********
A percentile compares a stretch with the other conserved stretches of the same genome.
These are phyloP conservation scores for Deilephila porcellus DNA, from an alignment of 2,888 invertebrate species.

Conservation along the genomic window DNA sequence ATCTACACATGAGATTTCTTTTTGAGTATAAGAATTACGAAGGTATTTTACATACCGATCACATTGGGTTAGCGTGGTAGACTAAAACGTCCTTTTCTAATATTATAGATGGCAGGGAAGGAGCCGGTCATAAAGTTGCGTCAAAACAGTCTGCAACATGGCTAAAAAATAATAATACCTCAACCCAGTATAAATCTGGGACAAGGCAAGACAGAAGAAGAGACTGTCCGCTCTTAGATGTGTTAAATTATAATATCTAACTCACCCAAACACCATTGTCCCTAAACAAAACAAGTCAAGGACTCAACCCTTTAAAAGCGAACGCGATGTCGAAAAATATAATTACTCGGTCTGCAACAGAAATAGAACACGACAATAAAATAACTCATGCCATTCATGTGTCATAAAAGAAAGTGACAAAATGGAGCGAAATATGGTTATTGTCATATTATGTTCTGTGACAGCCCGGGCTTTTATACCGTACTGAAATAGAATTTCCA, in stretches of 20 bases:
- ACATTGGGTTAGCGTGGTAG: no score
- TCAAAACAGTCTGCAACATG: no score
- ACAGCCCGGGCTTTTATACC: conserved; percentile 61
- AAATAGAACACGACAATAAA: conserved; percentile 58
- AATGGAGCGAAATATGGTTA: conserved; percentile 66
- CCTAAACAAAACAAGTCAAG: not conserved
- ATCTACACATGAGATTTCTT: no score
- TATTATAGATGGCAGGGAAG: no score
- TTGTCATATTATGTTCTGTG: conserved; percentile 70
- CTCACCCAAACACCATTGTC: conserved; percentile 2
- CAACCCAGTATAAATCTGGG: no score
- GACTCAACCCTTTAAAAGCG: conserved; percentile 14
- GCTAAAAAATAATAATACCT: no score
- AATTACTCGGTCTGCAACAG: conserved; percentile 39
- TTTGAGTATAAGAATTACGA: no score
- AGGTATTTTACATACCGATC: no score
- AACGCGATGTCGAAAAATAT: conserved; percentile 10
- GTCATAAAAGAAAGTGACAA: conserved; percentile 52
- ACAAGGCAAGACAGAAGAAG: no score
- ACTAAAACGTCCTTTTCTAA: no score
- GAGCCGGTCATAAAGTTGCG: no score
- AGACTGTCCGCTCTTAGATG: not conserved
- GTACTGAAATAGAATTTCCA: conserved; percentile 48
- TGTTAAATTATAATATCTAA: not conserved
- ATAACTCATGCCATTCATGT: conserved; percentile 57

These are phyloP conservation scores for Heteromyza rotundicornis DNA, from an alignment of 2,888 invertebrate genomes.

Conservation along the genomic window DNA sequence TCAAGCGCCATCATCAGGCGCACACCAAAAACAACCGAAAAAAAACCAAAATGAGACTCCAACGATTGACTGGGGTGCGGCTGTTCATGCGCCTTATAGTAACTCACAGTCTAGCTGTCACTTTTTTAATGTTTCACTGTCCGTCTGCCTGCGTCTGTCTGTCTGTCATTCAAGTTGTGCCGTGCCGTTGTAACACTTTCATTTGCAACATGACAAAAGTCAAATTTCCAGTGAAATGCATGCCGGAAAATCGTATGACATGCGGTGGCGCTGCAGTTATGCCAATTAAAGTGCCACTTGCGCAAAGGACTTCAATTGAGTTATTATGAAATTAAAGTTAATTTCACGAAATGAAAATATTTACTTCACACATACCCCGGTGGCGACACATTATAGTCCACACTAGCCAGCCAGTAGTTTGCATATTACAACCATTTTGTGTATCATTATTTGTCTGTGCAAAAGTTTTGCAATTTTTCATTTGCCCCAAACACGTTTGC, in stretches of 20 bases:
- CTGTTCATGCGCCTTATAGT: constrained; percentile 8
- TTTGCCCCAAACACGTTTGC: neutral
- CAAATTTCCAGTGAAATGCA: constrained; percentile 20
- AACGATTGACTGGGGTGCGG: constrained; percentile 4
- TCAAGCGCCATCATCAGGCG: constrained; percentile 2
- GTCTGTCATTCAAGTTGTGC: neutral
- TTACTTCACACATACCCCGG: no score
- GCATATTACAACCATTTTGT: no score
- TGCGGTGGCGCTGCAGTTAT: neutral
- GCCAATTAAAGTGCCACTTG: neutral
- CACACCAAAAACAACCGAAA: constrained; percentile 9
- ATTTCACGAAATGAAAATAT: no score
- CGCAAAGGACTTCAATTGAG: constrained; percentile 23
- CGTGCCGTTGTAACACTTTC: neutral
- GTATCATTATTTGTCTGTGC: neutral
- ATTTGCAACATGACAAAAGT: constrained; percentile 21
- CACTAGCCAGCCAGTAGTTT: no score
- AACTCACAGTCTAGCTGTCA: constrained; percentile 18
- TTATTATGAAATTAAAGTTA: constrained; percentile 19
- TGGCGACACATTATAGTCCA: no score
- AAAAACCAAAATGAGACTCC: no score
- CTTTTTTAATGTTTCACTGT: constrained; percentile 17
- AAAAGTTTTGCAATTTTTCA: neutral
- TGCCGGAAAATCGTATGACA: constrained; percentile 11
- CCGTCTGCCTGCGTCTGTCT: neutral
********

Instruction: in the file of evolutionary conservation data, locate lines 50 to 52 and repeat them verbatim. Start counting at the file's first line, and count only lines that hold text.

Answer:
- TGGCGACACATTATAGTCCA: no score
- AAAAACCAAAATGAGACTCC: no score
- CTTTTTTAATGTTTCACTGT: constrained; percentile 17